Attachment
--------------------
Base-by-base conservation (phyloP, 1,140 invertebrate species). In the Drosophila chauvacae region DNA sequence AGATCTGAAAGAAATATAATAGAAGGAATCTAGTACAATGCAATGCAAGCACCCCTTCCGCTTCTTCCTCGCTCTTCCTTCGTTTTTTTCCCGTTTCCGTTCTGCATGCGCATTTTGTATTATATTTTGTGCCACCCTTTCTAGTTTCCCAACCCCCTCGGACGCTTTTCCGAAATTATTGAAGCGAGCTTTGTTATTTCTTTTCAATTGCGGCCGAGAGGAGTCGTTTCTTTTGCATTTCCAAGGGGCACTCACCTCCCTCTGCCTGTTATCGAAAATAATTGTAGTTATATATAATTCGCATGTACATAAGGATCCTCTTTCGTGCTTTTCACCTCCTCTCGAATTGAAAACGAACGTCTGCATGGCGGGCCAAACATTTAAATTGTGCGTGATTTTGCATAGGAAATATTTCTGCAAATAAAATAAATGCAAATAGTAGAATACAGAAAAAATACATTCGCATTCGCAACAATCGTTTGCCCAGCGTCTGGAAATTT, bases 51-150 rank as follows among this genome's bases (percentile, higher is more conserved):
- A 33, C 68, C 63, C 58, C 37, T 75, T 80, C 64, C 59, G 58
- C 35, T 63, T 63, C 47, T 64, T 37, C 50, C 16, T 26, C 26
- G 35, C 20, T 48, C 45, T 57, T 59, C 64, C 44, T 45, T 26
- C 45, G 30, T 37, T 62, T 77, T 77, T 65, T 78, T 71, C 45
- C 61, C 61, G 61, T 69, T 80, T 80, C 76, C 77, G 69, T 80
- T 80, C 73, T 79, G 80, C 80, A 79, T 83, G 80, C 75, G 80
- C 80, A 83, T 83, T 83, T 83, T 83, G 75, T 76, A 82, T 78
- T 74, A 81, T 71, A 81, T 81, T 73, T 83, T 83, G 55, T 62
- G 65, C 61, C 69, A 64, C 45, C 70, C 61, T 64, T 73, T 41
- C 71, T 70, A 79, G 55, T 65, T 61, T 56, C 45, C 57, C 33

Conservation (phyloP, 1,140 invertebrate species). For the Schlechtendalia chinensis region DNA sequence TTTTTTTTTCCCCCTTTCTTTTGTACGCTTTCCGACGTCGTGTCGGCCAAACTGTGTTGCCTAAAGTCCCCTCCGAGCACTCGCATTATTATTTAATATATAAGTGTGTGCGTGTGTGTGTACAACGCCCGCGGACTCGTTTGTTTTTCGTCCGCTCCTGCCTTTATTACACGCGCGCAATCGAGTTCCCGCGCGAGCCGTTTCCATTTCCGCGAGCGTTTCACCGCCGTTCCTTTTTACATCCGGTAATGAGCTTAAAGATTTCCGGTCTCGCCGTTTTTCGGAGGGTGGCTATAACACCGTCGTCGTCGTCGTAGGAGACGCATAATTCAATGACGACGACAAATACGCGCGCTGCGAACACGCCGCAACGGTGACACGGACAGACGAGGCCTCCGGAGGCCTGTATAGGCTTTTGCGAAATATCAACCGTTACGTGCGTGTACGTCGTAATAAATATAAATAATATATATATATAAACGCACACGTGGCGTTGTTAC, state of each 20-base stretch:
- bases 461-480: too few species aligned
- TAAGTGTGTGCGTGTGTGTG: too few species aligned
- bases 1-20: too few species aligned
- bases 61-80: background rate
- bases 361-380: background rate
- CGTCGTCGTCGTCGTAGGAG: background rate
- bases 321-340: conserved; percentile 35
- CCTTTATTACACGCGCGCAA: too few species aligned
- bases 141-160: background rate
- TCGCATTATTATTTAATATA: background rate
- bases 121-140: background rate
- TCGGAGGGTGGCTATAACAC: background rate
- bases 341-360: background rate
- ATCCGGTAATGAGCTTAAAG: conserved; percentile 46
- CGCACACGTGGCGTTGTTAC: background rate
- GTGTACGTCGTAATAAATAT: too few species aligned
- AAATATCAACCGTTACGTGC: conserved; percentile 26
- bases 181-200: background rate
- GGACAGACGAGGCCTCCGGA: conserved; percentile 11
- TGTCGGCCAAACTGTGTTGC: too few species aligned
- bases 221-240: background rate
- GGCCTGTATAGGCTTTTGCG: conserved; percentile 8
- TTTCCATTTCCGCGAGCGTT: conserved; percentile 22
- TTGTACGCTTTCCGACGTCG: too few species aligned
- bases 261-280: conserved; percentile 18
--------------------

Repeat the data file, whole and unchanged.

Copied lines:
Base-by-base conservation (phyloP, 1,140 invertebrate species). In the Drosophila chauvacae region DNA sequence AGATCTGAAAGAAATATAATAGAAGGAATCTAGTACAATGCAATGCAAGCACCCCTTCCGCTTCTTCCTCGCTCTTCCTTCGTTTTTTTCCCGTTTCCGTTCTGCATGCGCATTTTGTATTATATTTTGTGCCACCCTTTCTAGTTTCCCAACCCCCTCGGACGCTTTTCCGAAATTATTGAAGCGAGCTTTGTTATTTCTTTTCAATTGCGGCCGAGAGGAGTCGTTTCTTTTGCATTTCCAAGGGGCACTCACCTCCCTCTGCCTGTTATCGAAAATAATTGTAGTTATATATAATTCGCATGTACATAAGGATCCTCTTTCGTGCTTTTCACCTCCTCTCGAATTGAAAACGAACGTCTGCATGGCGGGCCAAACATTTAAATTGTGCGTGATTTTGCATAGGAAATATTTCTGCAAATAAAATAAATGCAAATAGTAGAATACAGAAAAAATACATTCGCATTCGCAACAATCGTTTGCCCAGCGTCTGGAAATTT, bases 51-150 rank as follows among this genome's bases (percentile, higher is more conserved):
- A 33, C 68, C 63, C 58, C 37, T 75, T 80, C 64, C 59, G 58
- C 35, T 63, T 63, C 47, T 64, T 37, C 50, C 16, T 26, C 26
- G 35, C 20, T 48, C 45, T 57, T 59, C 64, C 44, T 45, T 26
- C 45, G 30, T 37, T 62, T 77, T 77, T 65, T 78, T 71, C 45
- C 61, C 61, G 61, T 69, T 80, T 80, C 76, C 77, G 69, T 80
- T 80, C 73, T 79, G 80, C 80, A 79, T 83, G 80, C 75, G 80
- C 80, A 83, T 83, T 83, T 83, T 83, G 75, T 76, A 82, T 78
- T 74, A 81, T 71, A 81, T 81, T 73, T 83, T 83, G 55, T 62
- G 65, C 61, C 69, A 64, C 45, C 70, C 61, T 64, T 73, T 41
- C 71, T 70, A 79, G 55, T 65, T 61, T 56, C 45, C 57, C 33

Conservation (phyloP, 1,140 invertebrate species). For the Schlechtendalia chinensis region DNA sequence TTTTTTTTTCCCCCTTTCTTTTGTACGCTTTCCGACGTCGTGTCGGCCAAACTGTGTTGCCTAAAGTCCCCTCCGAGCACTCGCATTATTATTTAATATATAAGTGTGTGCGTGTGTGTGTACAACGCCCGCGGACTCGTTTGTTTTTCGTCCGCTCCTGCCTTTATTACACGCGCGCAATCGAGTTCCCGCGCGAGCCGTTTCCATTTCCGCGAGCGTTTCACCGCCGTTCCTTTTTACATCCGGTAATGAGCTTAAAGATTTCCGGTCTCGCCGTTTTTCGGAGGGTGGCTATAACACCGTCGTCGTCGTCGTAGGAGACGCATAATTCAATGACGACGACAAATACGCGCGCTGCGAACACGCCGCAACGGTGACACGGACAGACGAGGCCTCCGGAGGCCTGTATAGGCTTTTGCGAAATATCAACCGTTACGTGCGTGTACGTCGTAATAAATATAAATAATATATATATATAAACGCACACGTGGCGTTGTTAC, state of each 20-base stretch:
- bases 461-480: too few species aligned
- TAAGTGTGTGCGTGTGTGTG: too few species aligned
- bases 1-20: too few species aligned
- bases 61-80: background rate
- bases 361-380: background rate
- CGTCGTCGTCGTCGTAGGAG: background rate
- bases 321-340: conserved; percentile 35
- CCTTTATTACACGCGCGCAA: too few species aligned
- bases 141-160: background rate
- TCGCATTATTATTTAATATA: background rate
- bases 121-140: background rate
- TCGGAGGGTGGCTATAACAC: background rate
- bases 341-360: background rate
- ATCCGGTAATGAGCTTAAAG: conserved; percentile 46
- CGCACACGTGGCGTTGTTAC: background rate
- GTGTACGTCGTAATAAATAT: too few species aligned
- AAATATCAACCGTTACGTGC: conserved; percentile 26
- bases 181-200: background rate
- GGACAGACGAGGCCTCCGGA: conserved; percentile 11
- TGTCGGCCAAACTGTGTTGC: too few species aligned
- bases 221-240: background rate
- GGCCTGTATAGGCTTTTGCG: conserved; percentile 8
- TTTCCATTTCCGCGAGCGTT: conserved; percentile 22
- TTGTACGCTTTCCGACGTCG: too few species aligned
- bases 261-280: conserved; percentile 18